The Milan section of the La Corriere della Sera newspaper is carrying a couple of perturbing articles today, one of which states that the Ecopass anti-pollution traffic charging system does not appear to be having any real effect.
Apparently levels of PM10 and other noxious pollutants are still far too high.
Another article, which is more worrying, especially for those of us with children, is that around 100,000 children in the high risk under 14 group are having pollution related health problems in Milan. Admissions to casualty departments in the city triple when pollution levels are high. Not too good. And I am worried about my son, especially as he has a weakness that means that he is more likely to have respiratory system related illnesses.
Solutions? First, and most painful. Extend the Ecopass area outwards. But before this can be done, new car parks need to be built near all metro stations on the periphery of Milan. The land is there, well, at the Famagosta and Cascina Gobba stations there are plots of land that could be turned into car parks, and I know of other areas. And many plots have been vacant for years, and a compulsory purchase system does exist under Italian law.
Stop reading, start speaking
Stop translating in your head and start speaking Italian for real with the only audio course that prompt you to speak.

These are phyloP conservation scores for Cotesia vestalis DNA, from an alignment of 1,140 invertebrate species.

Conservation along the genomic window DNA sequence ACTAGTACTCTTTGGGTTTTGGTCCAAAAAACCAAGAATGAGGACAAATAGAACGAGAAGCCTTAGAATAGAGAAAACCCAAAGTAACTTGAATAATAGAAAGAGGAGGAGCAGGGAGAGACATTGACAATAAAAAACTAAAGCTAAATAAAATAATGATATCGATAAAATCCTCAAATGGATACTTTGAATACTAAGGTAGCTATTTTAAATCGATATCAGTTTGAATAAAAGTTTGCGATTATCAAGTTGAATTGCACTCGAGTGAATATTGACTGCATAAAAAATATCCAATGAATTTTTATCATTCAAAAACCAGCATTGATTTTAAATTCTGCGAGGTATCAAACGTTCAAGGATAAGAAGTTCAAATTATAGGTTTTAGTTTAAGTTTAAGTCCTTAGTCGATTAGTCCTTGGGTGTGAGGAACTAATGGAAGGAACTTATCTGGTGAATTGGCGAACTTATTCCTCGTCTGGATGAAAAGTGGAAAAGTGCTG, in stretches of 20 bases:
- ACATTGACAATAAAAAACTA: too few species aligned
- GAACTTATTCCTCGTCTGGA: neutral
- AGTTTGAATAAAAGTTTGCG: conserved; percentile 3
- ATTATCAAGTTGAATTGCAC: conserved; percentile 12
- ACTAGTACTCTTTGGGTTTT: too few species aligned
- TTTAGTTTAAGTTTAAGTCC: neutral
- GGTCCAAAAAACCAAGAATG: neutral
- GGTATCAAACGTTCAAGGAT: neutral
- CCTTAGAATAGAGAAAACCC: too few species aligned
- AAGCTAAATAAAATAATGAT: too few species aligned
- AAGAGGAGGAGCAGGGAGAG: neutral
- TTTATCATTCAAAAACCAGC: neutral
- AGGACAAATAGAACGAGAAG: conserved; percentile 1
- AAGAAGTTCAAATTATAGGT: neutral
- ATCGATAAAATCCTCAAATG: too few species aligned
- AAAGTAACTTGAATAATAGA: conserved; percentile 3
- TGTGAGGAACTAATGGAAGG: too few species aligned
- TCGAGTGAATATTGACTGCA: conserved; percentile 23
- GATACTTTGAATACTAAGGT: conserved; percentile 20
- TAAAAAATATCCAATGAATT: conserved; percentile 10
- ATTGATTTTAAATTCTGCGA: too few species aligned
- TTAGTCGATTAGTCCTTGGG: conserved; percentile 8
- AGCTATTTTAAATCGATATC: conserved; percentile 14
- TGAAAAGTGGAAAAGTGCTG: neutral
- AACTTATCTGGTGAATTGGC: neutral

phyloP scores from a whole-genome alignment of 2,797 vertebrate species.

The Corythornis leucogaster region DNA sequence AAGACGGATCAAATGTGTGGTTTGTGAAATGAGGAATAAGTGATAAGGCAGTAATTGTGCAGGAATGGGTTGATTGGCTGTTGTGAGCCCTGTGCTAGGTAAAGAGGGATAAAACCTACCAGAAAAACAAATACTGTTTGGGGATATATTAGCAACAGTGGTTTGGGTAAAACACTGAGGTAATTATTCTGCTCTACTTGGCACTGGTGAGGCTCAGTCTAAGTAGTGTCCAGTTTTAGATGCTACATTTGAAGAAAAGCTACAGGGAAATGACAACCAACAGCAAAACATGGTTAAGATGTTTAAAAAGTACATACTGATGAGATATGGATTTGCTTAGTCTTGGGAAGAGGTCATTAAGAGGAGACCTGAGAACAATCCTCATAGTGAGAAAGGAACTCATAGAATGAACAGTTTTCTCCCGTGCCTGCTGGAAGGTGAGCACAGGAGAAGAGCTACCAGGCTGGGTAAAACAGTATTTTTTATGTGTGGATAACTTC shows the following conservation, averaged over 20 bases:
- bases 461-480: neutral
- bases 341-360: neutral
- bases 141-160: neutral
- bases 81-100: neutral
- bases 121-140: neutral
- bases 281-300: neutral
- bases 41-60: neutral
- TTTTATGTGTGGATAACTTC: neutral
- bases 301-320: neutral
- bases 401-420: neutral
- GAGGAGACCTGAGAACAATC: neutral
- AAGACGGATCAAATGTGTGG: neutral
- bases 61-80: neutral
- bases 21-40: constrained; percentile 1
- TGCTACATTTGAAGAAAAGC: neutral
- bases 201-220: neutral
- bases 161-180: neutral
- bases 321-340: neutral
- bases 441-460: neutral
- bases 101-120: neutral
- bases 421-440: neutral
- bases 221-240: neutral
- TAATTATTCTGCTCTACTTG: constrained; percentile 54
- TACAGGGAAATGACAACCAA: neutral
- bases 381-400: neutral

Even if car parks cannot be built next to metro stations, they could be built just about anywhere and served by shuttle buses taking commuters to nearby metro stations. Reducing taxi fares would also make a difference.
Funding for all these changes could come from the Ecopass revenues and parking charges, plus increased public transport income.
I’m under the impression too that the number of cars within the Ecopass area is increasing, and even if the cars are low pollution models, they are not zero pollution models, hence, most probably the negligible changes in pollution levels.
Come on Moratti, if you have real power, use it. Think of the health system savings and lost productivity due to parents taking their children to the hospital. Not to mention the cost of dealing with long term health problems that all this pollution is bound to be creating. Asthma, and allergies, all take time and money to treat.